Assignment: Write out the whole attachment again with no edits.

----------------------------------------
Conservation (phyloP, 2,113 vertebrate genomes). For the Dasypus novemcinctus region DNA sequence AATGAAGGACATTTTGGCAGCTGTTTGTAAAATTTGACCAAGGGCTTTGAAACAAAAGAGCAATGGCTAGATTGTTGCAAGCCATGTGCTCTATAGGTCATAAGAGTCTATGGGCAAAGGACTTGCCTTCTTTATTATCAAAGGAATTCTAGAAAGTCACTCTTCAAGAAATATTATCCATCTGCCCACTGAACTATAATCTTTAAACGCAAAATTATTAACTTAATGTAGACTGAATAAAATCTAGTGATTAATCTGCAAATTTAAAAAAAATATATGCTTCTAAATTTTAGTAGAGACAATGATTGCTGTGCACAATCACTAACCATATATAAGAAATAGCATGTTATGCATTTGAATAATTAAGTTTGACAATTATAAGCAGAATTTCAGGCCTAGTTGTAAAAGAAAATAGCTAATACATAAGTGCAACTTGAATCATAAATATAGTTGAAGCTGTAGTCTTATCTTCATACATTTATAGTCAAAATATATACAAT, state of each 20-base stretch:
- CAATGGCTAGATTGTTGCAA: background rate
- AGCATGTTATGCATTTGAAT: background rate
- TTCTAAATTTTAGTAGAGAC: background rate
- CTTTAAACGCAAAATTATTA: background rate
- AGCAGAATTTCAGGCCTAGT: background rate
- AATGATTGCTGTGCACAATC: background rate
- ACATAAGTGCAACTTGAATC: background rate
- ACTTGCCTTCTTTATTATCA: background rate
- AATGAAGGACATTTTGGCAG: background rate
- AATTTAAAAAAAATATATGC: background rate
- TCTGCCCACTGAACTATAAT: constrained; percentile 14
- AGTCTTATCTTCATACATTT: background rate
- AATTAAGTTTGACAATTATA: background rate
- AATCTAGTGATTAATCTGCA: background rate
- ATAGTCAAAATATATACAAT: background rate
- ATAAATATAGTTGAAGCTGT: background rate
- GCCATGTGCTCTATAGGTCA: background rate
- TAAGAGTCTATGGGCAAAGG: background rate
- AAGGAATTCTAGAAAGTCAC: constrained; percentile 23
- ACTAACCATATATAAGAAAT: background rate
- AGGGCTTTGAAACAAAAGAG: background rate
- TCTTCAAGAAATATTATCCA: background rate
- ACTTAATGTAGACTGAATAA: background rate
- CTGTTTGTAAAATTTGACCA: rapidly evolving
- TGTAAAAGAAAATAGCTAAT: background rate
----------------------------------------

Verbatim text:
Conservation (phyloP, 2,113 vertebrate genomes). For the Dasypus novemcinctus region DNA sequence AATGAAGGACATTTTGGCAGCTGTTTGTAAAATTTGACCAAGGGCTTTGAAACAAAAGAGCAATGGCTAGATTGTTGCAAGCCATGTGCTCTATAGGTCATAAGAGTCTATGGGCAAAGGACTTGCCTTCTTTATTATCAAAGGAATTCTAGAAAGTCACTCTTCAAGAAATATTATCCATCTGCCCACTGAACTATAATCTTTAAACGCAAAATTATTAACTTAATGTAGACTGAATAAAATCTAGTGATTAATCTGCAAATTTAAAAAAAATATATGCTTCTAAATTTTAGTAGAGACAATGATTGCTGTGCACAATCACTAACCATATATAAGAAATAGCATGTTATGCATTTGAATAATTAAGTTTGACAATTATAAGCAGAATTTCAGGCCTAGTTGTAAAAGAAAATAGCTAATACATAAGTGCAACTTGAATCATAAATATAGTTGAAGCTGTAGTCTTATCTTCATACATTTATAGTCAAAATATATACAAT, state of each 20-base stretch:
- CAATGGCTAGATTGTTGCAA: background rate
- AGCATGTTATGCATTTGAAT: background rate
- TTCTAAATTTTAGTAGAGAC: background rate
- CTTTAAACGCAAAATTATTA: background rate
- AGCAGAATTTCAGGCCTAGT: background rate
- AATGATTGCTGTGCACAATC: background rate
- ACATAAGTGCAACTTGAATC: background rate
- ACTTGCCTTCTTTATTATCA: background rate
- AATGAAGGACATTTTGGCAG: background rate
- AATTTAAAAAAAATATATGC: background rate
- TCTGCCCACTGAACTATAAT: constrained; percentile 14
- AGTCTTATCTTCATACATTT: background rate
- AATTAAGTTTGACAATTATA: background rate
- AATCTAGTGATTAATCTGCA: background rate
- ATAGTCAAAATATATACAAT: background rate
- ATAAATATAGTTGAAGCTGT: background rate
- GCCATGTGCTCTATAGGTCA: background rate
- TAAGAGTCTATGGGCAAAGG: background rate
- AAGGAATTCTAGAAAGTCAC: constrained; percentile 23
- ACTAACCATATATAAGAAAT: background rate
- AGGGCTTTGAAACAAAAGAG: background rate
- TCTTCAAGAAATATTATCCA: background rate
- ACTTAATGTAGACTGAATAA: background rate
- CTGTTTGTAAAATTTGACCA: rapidly evolving
- TGTAAAAGAAAATAGCTAAT: background rate